Courtesy of NC Emergency Management

There is a tornado watch in effect for central and eastern North Carolina, as well as thunder storm warnings and a wind advisory. 

Courtesy of NC Emergency Management

North Carolina is bracing for what is expected to be a severe weather system tonight.  

Drought Map as of June 21, 2016.
North Carolin a Drought Monitor

Summer has brought moderate-to-severe drought conditions to 14 counties in the southwest corner of the state.

The area usually sees about an inch of rain per week, but not so this year, according to State Climatologist Rebecca Ward.

Image of the warning areas from the National Weather Service.
The National Weather Service

School districts across the state are closing early today in anticipation of thunderstorms, strong winds and possible tornadoes.

Wake, Durham, Johnston, Cumberland and Sampson County schools are among dozens of districts letting out about three hours early this afternoon. District officials say the dismissal is an unusual precaution. But they want to make sure students are safe at home and not on the bus when the severe weather is expected to hit.

An image of child sliding down a sidewalk
Jess Clark / WUNC

Snow, sleet and ice continue to cover the state. Meanwhile, many people are staying safe as they experience the wintry weather. Take a look at what people are up to as the storm sweeps through:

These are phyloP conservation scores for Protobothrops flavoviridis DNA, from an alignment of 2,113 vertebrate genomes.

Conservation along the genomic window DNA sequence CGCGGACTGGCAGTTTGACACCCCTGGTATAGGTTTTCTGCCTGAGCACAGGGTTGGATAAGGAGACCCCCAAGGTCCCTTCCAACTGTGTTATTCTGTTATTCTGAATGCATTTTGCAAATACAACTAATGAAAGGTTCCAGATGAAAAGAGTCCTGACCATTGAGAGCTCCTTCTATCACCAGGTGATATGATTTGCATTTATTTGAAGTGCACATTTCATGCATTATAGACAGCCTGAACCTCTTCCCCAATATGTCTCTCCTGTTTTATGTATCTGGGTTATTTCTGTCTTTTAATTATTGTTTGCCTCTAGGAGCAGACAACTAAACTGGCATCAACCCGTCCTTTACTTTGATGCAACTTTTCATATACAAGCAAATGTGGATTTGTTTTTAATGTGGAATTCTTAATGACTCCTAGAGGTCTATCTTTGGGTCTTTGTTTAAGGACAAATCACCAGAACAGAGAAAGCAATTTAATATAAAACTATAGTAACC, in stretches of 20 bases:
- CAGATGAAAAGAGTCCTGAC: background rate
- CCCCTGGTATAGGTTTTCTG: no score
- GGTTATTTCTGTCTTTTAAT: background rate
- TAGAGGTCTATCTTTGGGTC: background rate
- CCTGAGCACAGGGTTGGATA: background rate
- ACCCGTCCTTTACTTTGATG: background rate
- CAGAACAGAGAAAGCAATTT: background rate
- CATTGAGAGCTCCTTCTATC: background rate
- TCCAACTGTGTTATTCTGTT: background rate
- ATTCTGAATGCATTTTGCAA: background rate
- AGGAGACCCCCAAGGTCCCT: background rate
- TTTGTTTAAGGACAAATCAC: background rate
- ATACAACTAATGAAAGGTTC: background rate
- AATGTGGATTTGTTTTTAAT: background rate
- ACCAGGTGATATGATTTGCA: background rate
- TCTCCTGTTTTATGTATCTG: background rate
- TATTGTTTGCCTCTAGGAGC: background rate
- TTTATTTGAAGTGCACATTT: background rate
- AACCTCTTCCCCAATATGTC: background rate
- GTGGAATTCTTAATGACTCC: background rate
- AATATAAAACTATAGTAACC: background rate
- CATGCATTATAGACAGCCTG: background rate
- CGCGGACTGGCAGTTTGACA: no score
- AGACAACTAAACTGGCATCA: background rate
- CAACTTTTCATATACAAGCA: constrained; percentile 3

Snow Scene
Billy Wilson (thebillywilson.com) via Flickr

Many regions of the Old North State are blanketed in snow today. As North Carolinians dig out from the storm, we dug back through the archives for these five snow day finds: 

National Weather Service / NOAA

Updated 6:53 p.m.

Meteorologists say another line of precipitation will add a little more ice and freezing rain to the wintry mix tonight.

The National Weather Service says the heaviest ice accumulation overnight will stretch along a line across central North Carolina from Moore County in the Sandhills to Granville County along the Virginia border. Within that range are Wake, Durham, Orange and Chatham Counties. The forecast says there could be another quarter-inch's worth of ice by morning.

Snow plow clearing the road
NCDOT

WUNC's complete coverage of the winter storm's timeline, impact, and ongoing closures and power outages.  Check back throughout the day and evening.

University Classes, Schools Canceled Friday

Jan 21, 2016
snow on I-40
Dave DeWitt

Updated at 6:26 pm: 

School and business closings are starting to come in, ahead of Friday’s expected storm.

UNC-Chapel Hill, Duke University, and NC State University have canceled classes for Friday.

Here's a list of schools that have announced they will be closed Friday:

  • Wake County Schools
  • Durham Public Schools 
  • Chapel Hill/Carrboro Schools 
  • Orange County Schools